Guest blog: this blog is written and sponsored by ObserveIT.
As experience has taught chief information security officers (CISOs) and boards in every industry, employee fraud can, and does, occur on every level within an organisation. Whatever the motives, fraud can be perpetrated by anyone who has access to sensitive IT systems or data, from entry-level workers to senior managers, and everyone in between.
Of course, as an individual’s access level increases, so does the level of risk that the individual potentially poses to the organisation. While it might sound trivial, this truth should inform the prioritisation of security budgets around those employees who pose the most danger. Unfortunately, in many organisations, security measures tend to be deployed, instead, along the path of least resistance: where it is cheapest, easiest and where there is the least internal resistance. For example, third-party vendors are almost always the first to be monitored, even though there may be many more internal privileged users, business users and managers with extensive access rights.
Fraudsters are always thinking one step ahead of our best efforts – we put up a wall, they look for a window. We board up the windows, they find a basement entrance. As perimeter IT security has improved, the most common avenue of fraud into an organisation is now by targeting innocent (and often naive) employees, duping them into clicking a link, opening an attachment or submitting a form that grants the fraudster the ability to steal or deface systems and data. No one knows what will be next; this is a never-ending battle. Only full and continuous visibility into everything that users are doing with their privileged access will allow organisations to withstand the never-ending evolution of fraud.
Employee fraud is often difficult to detect and can take a long time to catch. In fact, many fraudulent activities go on for months, or even years, before they are first noticed. By focusing on obtaining comprehensive visibility into employee activity, an organisation can dramatically reduce time-to-detection. This reduces risk, as well as damage suffered by long-continuing fraud. Additionally, when employees are aware that their activities are being monitored, it is proven that they are far less likely to engage in fraud.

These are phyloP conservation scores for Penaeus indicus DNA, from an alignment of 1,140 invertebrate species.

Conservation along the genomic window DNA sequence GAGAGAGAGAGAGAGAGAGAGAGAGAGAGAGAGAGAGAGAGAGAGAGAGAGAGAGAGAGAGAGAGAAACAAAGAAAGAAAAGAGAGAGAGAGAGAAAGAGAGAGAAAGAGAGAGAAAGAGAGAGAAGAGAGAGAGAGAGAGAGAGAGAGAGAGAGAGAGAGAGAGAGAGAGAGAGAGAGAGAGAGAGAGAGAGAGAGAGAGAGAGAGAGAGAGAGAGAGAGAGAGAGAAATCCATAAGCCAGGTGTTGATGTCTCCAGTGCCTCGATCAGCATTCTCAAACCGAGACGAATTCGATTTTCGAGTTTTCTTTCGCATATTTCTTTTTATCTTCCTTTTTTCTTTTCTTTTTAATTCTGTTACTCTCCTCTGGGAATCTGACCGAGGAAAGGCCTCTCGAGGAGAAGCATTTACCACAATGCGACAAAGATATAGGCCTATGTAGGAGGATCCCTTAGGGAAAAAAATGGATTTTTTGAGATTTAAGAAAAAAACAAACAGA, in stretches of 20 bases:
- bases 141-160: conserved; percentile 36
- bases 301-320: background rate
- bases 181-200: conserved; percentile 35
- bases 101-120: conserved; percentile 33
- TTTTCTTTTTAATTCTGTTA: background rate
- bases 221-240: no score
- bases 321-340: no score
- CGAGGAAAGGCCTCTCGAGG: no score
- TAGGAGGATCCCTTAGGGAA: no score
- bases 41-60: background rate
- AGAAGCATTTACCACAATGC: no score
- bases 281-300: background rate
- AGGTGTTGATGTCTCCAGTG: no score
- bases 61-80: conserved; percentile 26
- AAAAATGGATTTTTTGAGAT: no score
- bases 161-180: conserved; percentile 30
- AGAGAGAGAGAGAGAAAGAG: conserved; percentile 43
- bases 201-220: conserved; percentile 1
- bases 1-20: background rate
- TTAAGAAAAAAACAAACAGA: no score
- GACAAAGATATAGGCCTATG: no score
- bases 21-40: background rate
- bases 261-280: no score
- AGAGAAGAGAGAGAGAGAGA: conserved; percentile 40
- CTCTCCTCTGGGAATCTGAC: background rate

The point I’m making here is clear: the most effective way to reduce fraud is to focus on achieving full and continuous visibility into the computer-based activities of employees. This involves three pillars:
More and more organisations, across every industry, are realising that most insider fraud is preventable, by focusing on achieving full and continuous visibility into the computer activity of employees. This employee-centric fraud-prevention paradigm relies on both policies and technologies, including employee education, deterrence, activity monitoring, proactive activity blocking, analytics-based fraud detection and user-activity-focused investigative capabilities.
To discover how 500 banks and financial services organisations are detecting and preventing internal fraud and Insider Threats daily, visit ObserveIT.
ObserveIT is the leading Insider Threat Monitoring and Analytics Solution with more than 1,500 customers across 87 countries. ObserveIT identifies and eliminates insider threats by having "eyes on the endpoint" and continuously monitoring user behavior and alerting Security and IT teams about activities that put organisations at risk. With full video capture, 200 out-of-the-box insider threat alerts, outstanding search capability and playback of any policy violation, ObserveIT provides comprehensive visibility into what people – contractors, privileged users and high risk users – are doing, and reduces investigation time from days to minutes.
For more information or to request a personal demo, visit ObserveIT.
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